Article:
home > Pastor’s Desk > 2021 > May > EXCUSE ME

THE BUSY FOOLS’ ARGUMENT
WITH THE BUSY WISE

Been busy?” I’m not sure if women get asked this question as often as men do (although my guess is that women more frequently ask, “How have you been?” more than they ask “Have you been busy?”). The ‘busy question’ seems to be a badge of honour for men—especially when they stick to the unwritten script and respond with either option A (“Yeah, flat out!”) or option B (“Yeah, I’ve been {insert details here}!”). Even retired men still refer to the modified retirement script with variations of the “Since I’ve been retired, I’ve never been busier!” response. As a student and practitioner of the art of busy I have discovered that there is a type of being busy that is worthwhile and there is another type that is not – but its practitioners are convinced that it is. 

 

THE DOWNSIDE OF BUSY

But busy has its downside. When people are always filling their schedules and adding to their To-Do lists, they run the spiritual risk of neglecting the godly discipline of ceasing their normal activity and resting. This is the basis of the principle of the sabbath. Cease, rest from normal activity, breathe, contemplate (declutter your mind), worship, re-focus on God, reset, and remember. If you have heard  Pastor Phil Hills preach as often as I have, you would know that he often repeated his ministry maxim (and even though he is retired, I’m sure he still repeats it), “We work from rest rather than resting from work!” What Pastor Hills was affirming the principle of treating the sabbath as a spiritual discipline. This is something that the unwisely busy should consider. It is also why they should consider attending church each Sunday as a spiritual discipline that should not be neglected. 

So then, there remains a Sabbath rest for the people of God…And let us consider how to stir up one another to love and good works, not neglecting to meet together, as is the habit of some, but encouraging one another, and all the more as you see the Day drawing near.
Hebrews 4:9; 10:24-25

 

A DIFFERENT TYPE OF BUSY

Most of us are aware that someone can be busy but not productive. Those who are highly productive often don’t appear to be as busy as the busy-yet-not-productive. These highly-productive-and-busy people have learned to incorporate rest into their lifestyles — but their moments of apparent idleness should not be interpreted as a inefficiency. I recently learned an amazing example of ‘apparent idleness’ being essential for productivity when I took a course on how the brain works. What I discovered was that before we had the technology to measure brainwave activity, we used to think that when we slept, our brain also took a break. But it turns out that when we “idly” go to sleep (especially when we reach REM sleep) our brain is actually hard at work reorganising its information and deepening its long-term memory which ends up helping us to think more clearly when we awake. That’s why you can go to sleep at night with an unsolved problem on your mind and then wake up knowing what the solution is.  Added to these scientific insights, we know from Scripture that God frequently gets people’s attention while they slept.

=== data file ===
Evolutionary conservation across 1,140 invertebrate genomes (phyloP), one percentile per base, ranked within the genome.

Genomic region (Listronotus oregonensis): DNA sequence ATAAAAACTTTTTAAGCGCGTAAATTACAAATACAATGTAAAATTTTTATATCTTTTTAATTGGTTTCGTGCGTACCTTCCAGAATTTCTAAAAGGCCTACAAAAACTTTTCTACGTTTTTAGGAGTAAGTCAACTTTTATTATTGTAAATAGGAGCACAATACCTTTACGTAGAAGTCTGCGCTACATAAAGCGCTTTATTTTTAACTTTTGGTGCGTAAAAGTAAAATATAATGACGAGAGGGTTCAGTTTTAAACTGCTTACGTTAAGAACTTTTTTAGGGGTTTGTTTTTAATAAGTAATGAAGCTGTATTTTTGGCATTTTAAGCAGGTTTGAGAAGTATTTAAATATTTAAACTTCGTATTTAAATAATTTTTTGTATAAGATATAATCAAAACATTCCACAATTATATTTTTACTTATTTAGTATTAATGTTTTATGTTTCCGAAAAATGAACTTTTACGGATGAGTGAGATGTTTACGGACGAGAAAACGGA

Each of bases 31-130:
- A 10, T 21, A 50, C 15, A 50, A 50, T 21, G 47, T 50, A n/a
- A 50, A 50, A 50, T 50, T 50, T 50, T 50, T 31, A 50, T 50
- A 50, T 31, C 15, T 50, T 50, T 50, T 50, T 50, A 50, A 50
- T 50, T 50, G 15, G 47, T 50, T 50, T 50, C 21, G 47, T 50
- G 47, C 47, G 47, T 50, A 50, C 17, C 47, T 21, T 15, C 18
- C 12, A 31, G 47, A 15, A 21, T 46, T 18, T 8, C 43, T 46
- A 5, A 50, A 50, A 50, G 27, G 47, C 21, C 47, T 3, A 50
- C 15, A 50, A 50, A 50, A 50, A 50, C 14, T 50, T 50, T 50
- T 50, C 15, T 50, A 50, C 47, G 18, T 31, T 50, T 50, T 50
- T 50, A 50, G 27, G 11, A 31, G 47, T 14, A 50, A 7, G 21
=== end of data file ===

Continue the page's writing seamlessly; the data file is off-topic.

But God came to Laban the Aramean in a dream by night and said to him, “Be careful not to say anything to Jacob, either good or bad.”
Genesis 31:24

Coincidentally, those who are unwisely busy often regard sleep as a waste of time. They brag about only needing four hours sleep a night even though their restless brains need at least seven hours to do their nightly routine properly.

 

RECRUITING BUSY WISE LEADERS

I’ve been thinking through for many years what it would take to see Christ’s Great Commission fulfilled in our valley-city. In 2007 I gathered some of the key Christian leaders for a meeting and posed just one question for discussion: If we could fulfil Christ’s Great Commission in our valley-city, what would it look like? Each of these busy leaders were committed to fulfilling the Great Commission in our valley, but not many of them had thought about what it would end up looking like. The problem with not having a clear vision of what you’re trying to achieve is that it can lead to unproductive busyness. The more I’ve thought about it, the clearer the picture has become to me. And the clearer the picture has become to me, the clearer pathway has also become. This pathway involves strong and united local churches. It involves a commitment to evangelism and multiplication discipleship. It involves sharing a common objective that gives the Christians of our city the courage to be bold witnesses. And it involves outside help from those those who are gifted to assist us. Thus, when I was approached by the Billy Graham Evangelistic Association with an offer to come to our city and help us — at no cost to us (!) — I was very keen to be involved. The result has been the birth of the Tasmania Celebration journey. At this point in the journey we are now recruiting and appointing various coordinators for the key responsibilities involved. Each of these coordinators, without exception, are already busy. On Thursday morning this week I met with a prospective team member who told me that he was too busy to be involved and was already serving on seven executive boards. I said, “Good! We only want busy people on our team!” I went on to explain what I meant and I will now try and explain it to you…

 

THE PARABLE OF THE BUSY WISE

“Then the Kingdom of Heaven will be like ten bridesmaids who took their lamps and went to meet the bridegroom. Five of them were foolish, and five were wise. The five who were foolish didn’t take enough olive oil for their lamps, but the other five were wise enough to take along extra oil. When the bridegroom was delayed, they all became drowsy and fell asleep. ¶ “At midnight they were roused by the shout, ‘Look, the bridegroom is coming! Come out and meet him!’ ¶ “All the bridesmaids got up and prepared their lamps. Then the five foolish ones asked the others, ‘Please give us some of your oil because our lamps are going out.’ ¶ “But the others replied, ‘We don’t have enough for all of us. Go to a shop and buy some for yourselves.’“But while they were gone to buy oil, the bridegroom came. Then those who were ready went in with him to the marriage feast, and the door was locked. Later, when the other five bridesmaids returned, they stood outside, calling, ‘Lord! Lord! Open the door for us!’ ¶ “But he called back, ‘Believe me, I don’t know you!’”